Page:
Archaeology by James McShane

McShane, James. Archaeology. Self-published, 2009. (You might be able to get a copy from him through his blog, though it is an edition of 100, so it may be gone by now.)

–. James McShane: Selected Comics 2003-2008. Self-published, 2009. (You can purchase ($4) or download (free) at his blog.)

Back at MoCCA 2006 I bought one of James McShane’s tiny minicomics and never did get around to writing about it. Here’s another one, hot of the presses. A tiny (2.5″ x 4″) but very thick (about 80 pages) comic that’s been hand bound and cut with a power tool of some kind (it has a fuzzy edge from the cut). Each page has a single panel, mostly wordless.

Covers and spine.

Covers and spine (just slightly small than actual size).

McShane’s narrative is elliptical, though it starts out straightforward enough. James gets a phone call asking him to come help “pack up the house.” We see his partner (so I’ve gathered from his other autobiographical comics) and him on a plane going somewhere (to the house, I assume). From here it gets more narratively abstract. No other characters ever appear (who made that call?). Almost no dialogue (one scene with James popping his head up into a dusty, empty attic wondering aloud what’s up there).

Most of what follows are images of a house, external and internal. Rooms and doorways–lots of doors and doorways often with the point-of-view in the panel looking through a doorway or partially open door–proliferate. The rooms are not empty, we still see some furniture, a telephone, notes attached to a board, but they are not crowded. A few images show the outside of the house, a hose, a driveway, a tree.

Archaeology has few sequences of images that might be considered scenes. The above mentioned look into the attic covers a couple panels. Another long scene finds McShane and his partner walking side by side in otherwise empty panels. They are shown looking in different directions and panels are interspersed with images of a neighborhood, streets and sidewalks and buildings.

The tree appears a number of times, interspersed between other images, often with a leaf or two falling from its boughs. At one point the tree is shown in the same panel as one of the interior rooms, as if it had been transplanted inside the house. It’s an incongruous image, a brief stepping out of reality that I fail to have any explanation for, yet which opens a small space of mystery. Later the tree is shown in a panel with a duck-shaped lamp drawn in front of it. This duck lamp reappears a few times at the end of book, it even appears on the back cover.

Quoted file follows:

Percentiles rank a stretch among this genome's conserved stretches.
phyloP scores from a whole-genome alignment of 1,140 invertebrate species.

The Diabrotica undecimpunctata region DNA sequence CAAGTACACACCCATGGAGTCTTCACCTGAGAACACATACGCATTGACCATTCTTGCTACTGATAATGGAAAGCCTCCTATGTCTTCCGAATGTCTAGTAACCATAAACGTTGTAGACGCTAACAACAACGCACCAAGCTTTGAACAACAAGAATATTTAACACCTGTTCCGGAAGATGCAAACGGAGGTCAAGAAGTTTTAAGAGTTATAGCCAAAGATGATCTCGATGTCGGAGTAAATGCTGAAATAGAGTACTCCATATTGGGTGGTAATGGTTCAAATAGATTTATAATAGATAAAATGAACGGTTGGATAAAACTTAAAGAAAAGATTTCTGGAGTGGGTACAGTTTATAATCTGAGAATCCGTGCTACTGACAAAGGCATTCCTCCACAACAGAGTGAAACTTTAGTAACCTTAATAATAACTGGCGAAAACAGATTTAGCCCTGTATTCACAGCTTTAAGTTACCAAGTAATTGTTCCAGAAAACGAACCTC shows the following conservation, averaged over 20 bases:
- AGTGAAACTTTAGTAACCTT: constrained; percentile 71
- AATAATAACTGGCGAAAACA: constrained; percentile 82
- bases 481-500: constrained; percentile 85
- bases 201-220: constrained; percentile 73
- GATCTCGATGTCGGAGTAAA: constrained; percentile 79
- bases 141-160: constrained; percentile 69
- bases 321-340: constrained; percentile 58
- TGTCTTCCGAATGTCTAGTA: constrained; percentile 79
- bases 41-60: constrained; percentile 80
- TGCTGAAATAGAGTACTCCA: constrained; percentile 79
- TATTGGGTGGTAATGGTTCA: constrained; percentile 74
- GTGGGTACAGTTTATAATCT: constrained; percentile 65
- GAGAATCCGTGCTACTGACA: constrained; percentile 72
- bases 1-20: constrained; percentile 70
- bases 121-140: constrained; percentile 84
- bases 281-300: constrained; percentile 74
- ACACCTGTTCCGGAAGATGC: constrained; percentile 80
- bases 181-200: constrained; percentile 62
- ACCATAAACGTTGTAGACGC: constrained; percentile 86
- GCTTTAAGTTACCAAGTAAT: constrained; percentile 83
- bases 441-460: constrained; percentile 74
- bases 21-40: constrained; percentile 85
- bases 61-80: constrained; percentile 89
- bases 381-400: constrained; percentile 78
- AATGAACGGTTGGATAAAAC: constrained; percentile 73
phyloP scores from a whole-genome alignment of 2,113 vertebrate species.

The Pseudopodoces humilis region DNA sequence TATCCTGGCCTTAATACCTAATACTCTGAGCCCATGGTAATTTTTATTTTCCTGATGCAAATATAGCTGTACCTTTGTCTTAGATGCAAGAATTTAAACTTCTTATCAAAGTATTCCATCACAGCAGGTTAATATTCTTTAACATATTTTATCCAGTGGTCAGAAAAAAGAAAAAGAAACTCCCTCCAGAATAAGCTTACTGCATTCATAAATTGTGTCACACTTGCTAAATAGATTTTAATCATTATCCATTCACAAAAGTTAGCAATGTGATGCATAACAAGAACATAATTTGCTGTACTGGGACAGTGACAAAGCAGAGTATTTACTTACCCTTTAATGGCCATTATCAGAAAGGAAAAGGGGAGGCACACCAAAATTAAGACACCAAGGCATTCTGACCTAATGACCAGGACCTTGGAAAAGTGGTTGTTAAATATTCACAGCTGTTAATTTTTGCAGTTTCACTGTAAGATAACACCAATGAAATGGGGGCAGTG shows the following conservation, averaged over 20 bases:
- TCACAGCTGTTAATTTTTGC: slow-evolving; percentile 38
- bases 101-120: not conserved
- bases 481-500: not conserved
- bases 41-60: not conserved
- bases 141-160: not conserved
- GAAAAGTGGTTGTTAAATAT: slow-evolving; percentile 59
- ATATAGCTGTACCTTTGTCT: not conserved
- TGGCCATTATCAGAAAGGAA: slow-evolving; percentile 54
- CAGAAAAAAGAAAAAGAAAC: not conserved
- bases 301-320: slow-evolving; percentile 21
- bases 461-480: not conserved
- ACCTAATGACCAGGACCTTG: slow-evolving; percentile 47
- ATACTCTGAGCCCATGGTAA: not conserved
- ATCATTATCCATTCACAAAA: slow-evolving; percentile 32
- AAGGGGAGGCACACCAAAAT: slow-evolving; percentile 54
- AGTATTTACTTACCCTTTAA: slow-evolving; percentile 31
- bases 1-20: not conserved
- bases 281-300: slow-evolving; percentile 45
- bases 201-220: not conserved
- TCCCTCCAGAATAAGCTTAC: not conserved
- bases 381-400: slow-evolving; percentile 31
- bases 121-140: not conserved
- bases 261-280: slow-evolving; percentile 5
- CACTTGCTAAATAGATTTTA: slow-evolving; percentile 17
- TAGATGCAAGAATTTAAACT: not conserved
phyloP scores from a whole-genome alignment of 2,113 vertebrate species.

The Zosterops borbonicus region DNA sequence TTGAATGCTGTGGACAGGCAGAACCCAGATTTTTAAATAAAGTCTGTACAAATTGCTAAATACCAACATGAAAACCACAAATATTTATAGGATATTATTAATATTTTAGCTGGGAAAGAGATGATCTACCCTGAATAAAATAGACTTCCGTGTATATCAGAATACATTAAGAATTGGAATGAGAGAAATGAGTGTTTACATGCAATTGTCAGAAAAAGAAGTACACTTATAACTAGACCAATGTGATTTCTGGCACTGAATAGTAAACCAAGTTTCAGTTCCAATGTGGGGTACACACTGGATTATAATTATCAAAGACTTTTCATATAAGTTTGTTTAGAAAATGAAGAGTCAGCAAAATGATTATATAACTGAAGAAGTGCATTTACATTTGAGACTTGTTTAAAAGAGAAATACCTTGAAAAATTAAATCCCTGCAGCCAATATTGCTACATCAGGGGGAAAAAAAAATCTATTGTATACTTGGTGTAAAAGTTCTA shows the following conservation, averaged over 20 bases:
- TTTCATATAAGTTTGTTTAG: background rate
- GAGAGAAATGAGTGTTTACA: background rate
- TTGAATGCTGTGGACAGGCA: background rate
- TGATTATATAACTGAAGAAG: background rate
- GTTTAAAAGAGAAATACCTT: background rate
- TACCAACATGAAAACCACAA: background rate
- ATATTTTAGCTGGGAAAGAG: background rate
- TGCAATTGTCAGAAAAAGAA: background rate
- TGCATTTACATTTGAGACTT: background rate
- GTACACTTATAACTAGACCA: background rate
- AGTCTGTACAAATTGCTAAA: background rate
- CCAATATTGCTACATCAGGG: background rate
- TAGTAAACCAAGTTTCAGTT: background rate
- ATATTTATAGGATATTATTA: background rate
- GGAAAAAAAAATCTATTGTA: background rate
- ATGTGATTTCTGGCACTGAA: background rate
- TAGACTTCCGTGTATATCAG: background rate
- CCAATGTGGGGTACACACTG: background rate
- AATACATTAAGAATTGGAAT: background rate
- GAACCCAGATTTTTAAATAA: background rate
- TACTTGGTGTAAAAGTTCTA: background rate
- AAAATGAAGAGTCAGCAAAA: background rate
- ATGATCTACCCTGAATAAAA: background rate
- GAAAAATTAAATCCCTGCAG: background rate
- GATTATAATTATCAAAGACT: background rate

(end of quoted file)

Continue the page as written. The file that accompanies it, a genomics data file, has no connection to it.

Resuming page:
I’m tempted to attach some kind of obscure personal significance to this odd lamp. Is it a piece of furniture from a childhood room? The whole book brings to mind packing up a house for sale, moving, leaving a childhood home (where those McShane’s parents on the phone?). The walk becomes a last walk around an old neighborhood. The tree, with its falling leaves is time passing, and the lamp, a reminder, a cherished bright memory that is not bound by reality. This is what I draw from this elliptical narrative, who know what McShane’s interpretation is or what yours would be.

That duck light is extra-mysterious to my reading, because it also appears at the very end of that first minicomic I bought from McShane back in 2006. That mini, called Peck, is reprinted (with many panels per page) in James McShane: Selected Comics 2003-2008 an 8.5″ x 11″ minicomic collecting a number of McShane’s minicomics and anthology pieces. A few of these are autobio comics where McShane draws a panel for every 10 minutes of his day (there’s one of these in Kramer’s Ergot 6). Peck is similar to Archaeology in that it seems to be autobiographical, but it doesn’t seem to have a single clear narrative line. For some reason, it just mystifies me. The events shown are quite ordinary–cooking, watering plants, riding a bike, drawing, doing laundry, etc.–yet in the way they are organized and abbreviated they become almost alien. It’s an interesting effect, not found in the straightforward “10 minute” autobio comics.

The “Selected Comics” also includes a two page comic on how to make the small minicomics such as Archaeology.

[This is part 11 of a 30 part series where I am writing daily reviews for the month of December.]